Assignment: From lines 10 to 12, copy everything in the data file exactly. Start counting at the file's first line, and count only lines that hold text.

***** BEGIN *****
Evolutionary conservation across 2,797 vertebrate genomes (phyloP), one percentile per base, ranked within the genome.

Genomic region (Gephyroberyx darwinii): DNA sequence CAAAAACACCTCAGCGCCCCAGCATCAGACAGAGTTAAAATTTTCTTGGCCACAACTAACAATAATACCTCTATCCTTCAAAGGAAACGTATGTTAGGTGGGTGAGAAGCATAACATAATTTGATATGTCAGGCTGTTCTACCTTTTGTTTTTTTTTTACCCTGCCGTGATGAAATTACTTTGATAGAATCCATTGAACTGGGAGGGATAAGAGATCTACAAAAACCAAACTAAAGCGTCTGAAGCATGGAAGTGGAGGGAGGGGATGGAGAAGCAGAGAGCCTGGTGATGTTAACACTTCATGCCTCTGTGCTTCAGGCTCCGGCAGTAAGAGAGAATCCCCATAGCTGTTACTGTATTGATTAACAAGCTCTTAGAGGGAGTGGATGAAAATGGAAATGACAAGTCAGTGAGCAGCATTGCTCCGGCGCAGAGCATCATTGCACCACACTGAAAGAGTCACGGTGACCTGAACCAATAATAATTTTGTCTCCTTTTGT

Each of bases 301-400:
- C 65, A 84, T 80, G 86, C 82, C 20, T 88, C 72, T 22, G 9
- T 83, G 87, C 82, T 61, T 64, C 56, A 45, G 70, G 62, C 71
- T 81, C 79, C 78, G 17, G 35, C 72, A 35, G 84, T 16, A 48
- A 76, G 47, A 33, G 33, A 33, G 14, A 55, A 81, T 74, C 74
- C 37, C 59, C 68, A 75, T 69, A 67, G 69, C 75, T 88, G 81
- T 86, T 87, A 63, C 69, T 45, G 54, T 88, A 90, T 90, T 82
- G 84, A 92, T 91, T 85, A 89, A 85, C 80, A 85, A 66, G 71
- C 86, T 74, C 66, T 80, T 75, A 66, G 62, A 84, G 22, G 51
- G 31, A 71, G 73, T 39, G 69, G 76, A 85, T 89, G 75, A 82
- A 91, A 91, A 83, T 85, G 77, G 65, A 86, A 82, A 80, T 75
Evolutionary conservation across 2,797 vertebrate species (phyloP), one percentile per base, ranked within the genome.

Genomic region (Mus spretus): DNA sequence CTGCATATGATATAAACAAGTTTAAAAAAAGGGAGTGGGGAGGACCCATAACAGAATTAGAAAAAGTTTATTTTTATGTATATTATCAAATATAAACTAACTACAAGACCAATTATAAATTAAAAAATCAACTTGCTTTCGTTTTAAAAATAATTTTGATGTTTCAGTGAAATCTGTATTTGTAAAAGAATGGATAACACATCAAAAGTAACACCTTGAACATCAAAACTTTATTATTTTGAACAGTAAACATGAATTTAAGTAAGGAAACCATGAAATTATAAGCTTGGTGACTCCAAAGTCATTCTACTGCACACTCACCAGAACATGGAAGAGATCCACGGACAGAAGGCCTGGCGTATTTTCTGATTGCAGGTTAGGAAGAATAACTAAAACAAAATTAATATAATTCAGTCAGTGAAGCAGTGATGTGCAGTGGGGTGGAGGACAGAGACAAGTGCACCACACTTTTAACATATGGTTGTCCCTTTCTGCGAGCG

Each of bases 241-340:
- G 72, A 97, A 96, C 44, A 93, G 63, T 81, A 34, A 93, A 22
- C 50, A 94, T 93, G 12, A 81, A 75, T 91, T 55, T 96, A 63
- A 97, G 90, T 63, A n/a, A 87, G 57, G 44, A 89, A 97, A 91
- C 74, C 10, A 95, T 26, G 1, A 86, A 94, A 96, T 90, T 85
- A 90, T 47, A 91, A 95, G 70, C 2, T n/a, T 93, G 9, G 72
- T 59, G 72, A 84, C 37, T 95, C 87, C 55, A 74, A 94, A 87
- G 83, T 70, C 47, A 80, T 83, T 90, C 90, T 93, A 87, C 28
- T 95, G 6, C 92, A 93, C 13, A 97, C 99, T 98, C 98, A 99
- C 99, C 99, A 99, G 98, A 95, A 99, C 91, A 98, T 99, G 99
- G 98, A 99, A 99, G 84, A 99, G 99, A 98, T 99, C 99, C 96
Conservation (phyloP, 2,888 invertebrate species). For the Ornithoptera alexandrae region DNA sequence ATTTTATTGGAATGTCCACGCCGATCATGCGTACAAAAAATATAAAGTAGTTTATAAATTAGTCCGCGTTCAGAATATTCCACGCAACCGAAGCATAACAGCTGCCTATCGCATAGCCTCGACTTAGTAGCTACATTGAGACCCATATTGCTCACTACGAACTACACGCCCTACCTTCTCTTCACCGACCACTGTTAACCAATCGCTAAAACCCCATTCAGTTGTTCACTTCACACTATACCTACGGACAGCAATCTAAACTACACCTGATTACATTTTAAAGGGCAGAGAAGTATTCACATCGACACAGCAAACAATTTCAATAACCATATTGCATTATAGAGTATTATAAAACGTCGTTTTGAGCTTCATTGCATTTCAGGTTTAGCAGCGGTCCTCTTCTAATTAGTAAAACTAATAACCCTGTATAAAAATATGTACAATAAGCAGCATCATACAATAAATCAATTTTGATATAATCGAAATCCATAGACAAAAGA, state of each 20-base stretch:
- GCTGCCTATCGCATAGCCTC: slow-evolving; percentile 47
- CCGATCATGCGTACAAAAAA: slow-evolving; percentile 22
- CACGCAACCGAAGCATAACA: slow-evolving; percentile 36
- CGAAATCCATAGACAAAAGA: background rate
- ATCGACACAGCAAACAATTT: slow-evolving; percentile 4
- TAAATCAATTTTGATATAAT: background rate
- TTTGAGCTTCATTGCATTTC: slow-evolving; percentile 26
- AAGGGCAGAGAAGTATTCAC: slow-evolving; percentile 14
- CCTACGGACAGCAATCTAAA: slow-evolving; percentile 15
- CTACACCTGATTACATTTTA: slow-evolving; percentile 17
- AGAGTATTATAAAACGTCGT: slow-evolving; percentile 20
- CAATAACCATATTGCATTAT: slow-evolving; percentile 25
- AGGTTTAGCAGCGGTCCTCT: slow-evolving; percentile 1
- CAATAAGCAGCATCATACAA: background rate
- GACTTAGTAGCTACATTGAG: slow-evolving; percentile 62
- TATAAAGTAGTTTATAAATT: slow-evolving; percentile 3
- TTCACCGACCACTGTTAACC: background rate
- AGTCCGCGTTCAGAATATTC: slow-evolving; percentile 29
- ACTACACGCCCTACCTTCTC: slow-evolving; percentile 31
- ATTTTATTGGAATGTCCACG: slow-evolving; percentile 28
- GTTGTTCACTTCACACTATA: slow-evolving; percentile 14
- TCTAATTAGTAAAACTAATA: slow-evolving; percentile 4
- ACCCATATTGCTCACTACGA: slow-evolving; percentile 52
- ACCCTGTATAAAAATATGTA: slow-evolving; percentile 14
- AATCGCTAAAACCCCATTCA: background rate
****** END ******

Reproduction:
- G 84, A 92, T 91, T 85, A 89, A 85, C 80, A 85, A 66, G 71
- C 86, T 74, C 66, T 80, T 75, A 66, G 62, A 84, G 22, G 51
- G 31, A 71, G 73, T 39, G 69, G 76, A 85, T 89, G 75, A 82